While the Titans look great in action, you won't be seeing them nearly as much as the other cool units and effects in the game. Everything's rendered in such a way as to preserve continuity with the rest of the series and you'll be hard pressed to tell which units are new and which ones aren't. The real eye candy is reserved for god powers though. You definitely don't want to miss the warm rays that surround Gaia's lush spells or the bizarre blue energy that accompanies a building's time shift (complete with the pieces of the building falling together over time).

So far, so good, right? Well, if I had to find something wrong with the overall conception of the title, it would be that Ensemble's simply broadened one of the existing pantheons rather than incorporated something entirely new. Granted, the Norse, Greek and Egyptian mythologies have a tremendous resonance and are among the more complex belief systems to have survived. So the team at Ensemble has a limited field from which to pick the new civilization for the expansion.

Though the Atlanteans are definitely distinct, they do bear a strong resemblance, at least cosmetically, to the Greeks. How much better would it have been to include something much newer? Contemporary civilizations like the Celts, Indians or Persians have mythologies as exciting and intricate as the Greeks, Norse and Egyptians and I can't help but think that any of those civs would have made a more interesting choice than the Atlanteans. But perhaps that's something Ensemble is planning for a possible sequel. Perhaps they'll even go further east to encompass creatures and heroes from Far Eastern myths. Hint, hint.

There are also still a few features missing from the game. For one, I still can't fathom why Ensemble's done away with the excellent and informative post-battle stats screens for the single player campaign. Sure, not every mission requires you to go head-to-head with each of your rivals, but it would still be nice to see some info on how your economy and military stack up against those of your rivals.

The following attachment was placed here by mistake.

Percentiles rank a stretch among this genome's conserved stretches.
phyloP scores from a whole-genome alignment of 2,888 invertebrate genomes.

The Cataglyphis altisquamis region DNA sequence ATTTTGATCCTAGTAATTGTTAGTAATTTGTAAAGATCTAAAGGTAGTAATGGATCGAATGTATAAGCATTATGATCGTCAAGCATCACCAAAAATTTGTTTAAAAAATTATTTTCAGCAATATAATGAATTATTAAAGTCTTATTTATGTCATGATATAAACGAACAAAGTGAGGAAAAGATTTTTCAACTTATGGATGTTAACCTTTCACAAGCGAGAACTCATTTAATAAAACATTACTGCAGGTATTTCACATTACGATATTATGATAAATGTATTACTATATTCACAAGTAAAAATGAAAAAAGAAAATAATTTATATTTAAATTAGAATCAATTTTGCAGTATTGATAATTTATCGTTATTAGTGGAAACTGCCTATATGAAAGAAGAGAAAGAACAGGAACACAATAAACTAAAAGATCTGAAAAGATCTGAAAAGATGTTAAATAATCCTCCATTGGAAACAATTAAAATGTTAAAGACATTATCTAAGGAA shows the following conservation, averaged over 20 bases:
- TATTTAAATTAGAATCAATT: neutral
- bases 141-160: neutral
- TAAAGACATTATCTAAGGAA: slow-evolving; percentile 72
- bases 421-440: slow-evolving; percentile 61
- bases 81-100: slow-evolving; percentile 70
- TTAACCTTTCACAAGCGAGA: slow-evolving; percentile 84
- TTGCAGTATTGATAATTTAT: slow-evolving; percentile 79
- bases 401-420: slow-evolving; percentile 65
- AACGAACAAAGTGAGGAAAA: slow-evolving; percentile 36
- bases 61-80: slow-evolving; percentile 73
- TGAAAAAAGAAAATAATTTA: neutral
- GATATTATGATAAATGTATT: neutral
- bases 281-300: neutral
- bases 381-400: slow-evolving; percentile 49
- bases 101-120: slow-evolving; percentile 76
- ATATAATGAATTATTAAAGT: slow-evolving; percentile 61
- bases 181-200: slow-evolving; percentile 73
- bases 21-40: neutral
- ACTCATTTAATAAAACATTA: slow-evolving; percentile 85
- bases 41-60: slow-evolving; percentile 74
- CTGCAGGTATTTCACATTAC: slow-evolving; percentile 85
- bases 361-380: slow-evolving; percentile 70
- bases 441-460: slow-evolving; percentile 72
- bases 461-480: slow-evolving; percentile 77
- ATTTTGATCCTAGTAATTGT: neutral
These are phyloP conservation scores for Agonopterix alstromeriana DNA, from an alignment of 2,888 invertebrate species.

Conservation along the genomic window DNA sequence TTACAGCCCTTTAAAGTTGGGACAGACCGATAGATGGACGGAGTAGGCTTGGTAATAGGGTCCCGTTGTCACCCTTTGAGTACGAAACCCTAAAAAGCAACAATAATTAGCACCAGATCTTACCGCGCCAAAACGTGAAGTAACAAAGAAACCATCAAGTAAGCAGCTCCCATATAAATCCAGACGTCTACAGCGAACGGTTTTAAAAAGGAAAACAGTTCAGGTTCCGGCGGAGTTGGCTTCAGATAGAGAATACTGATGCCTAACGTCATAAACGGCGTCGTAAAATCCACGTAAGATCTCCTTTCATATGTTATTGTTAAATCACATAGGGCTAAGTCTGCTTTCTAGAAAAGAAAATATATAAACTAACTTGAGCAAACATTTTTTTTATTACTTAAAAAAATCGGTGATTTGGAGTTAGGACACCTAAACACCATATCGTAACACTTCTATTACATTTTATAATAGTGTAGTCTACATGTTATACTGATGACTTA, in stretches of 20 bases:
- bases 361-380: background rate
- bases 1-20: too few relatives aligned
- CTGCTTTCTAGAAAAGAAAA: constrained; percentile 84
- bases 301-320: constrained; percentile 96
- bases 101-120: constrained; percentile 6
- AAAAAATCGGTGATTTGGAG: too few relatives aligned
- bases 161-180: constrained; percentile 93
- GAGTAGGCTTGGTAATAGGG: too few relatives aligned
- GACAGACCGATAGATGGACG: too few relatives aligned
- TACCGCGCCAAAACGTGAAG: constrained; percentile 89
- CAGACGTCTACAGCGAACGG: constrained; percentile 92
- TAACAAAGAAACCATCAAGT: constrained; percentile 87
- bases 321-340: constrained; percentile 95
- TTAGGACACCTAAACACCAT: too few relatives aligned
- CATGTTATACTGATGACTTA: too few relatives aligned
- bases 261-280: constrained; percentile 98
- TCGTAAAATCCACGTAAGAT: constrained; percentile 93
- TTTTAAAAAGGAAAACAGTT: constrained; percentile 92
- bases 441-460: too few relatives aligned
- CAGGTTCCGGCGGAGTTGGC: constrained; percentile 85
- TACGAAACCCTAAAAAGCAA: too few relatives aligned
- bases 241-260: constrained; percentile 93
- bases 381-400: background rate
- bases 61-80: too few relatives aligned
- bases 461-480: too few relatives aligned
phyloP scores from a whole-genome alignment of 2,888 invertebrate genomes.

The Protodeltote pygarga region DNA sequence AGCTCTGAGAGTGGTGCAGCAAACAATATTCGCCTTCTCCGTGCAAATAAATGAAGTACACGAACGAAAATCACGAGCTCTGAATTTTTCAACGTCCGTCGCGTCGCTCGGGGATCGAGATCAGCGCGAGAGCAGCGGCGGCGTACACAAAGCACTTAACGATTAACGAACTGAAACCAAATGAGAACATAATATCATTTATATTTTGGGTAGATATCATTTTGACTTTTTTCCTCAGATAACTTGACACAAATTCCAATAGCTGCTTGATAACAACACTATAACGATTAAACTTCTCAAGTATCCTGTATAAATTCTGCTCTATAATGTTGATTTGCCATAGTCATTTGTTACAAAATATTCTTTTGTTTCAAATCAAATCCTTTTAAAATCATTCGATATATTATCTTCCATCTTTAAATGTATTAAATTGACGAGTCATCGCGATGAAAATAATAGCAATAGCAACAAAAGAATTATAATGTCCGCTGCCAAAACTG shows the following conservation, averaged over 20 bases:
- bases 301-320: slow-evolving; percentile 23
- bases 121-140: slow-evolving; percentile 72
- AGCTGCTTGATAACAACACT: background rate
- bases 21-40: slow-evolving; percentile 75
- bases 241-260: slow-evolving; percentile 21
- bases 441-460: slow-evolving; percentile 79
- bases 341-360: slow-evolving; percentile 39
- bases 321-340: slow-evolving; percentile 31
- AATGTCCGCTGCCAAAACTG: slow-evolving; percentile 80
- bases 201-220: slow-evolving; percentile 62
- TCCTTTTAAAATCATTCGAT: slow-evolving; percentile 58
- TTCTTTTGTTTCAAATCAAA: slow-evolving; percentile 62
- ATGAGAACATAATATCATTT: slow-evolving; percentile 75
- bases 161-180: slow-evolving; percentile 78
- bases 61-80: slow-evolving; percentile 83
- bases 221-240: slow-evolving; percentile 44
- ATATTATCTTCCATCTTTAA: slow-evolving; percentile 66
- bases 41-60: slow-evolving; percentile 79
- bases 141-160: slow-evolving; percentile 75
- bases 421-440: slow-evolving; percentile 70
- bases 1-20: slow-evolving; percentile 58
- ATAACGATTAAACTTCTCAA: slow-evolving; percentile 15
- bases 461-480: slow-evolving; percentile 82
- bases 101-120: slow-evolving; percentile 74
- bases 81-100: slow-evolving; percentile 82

Hotkey tips on mouse-overs would get players more familiar with the shortcuts they'll need to compete in multiplayer. That info is listed in the manual, of course, but it would be great to reinforce them with in-game tips. Player who bother to search for them will be rewarded with hotkeys for virtually every action in the game, from ordering construction to selecting buildings to queuing units.

Beyond that there were one or two other small gripes. Twice after loading a game, I found the objective banner completely disappeared. What's more, it appears as if the trigger to end the particular scenario also completely disappeared. Restarting the level from scratch corrected this problem in both cases and, if I hadn't wasted thirty minutes trying to achieve the objective anyway, I wouldn't even have bothered to mention it. I'd also like to see more continuity between the missions in terms of units. Since so many of your missions are near escapes, it would be great to reward players who manage to come through with most of their units still alive.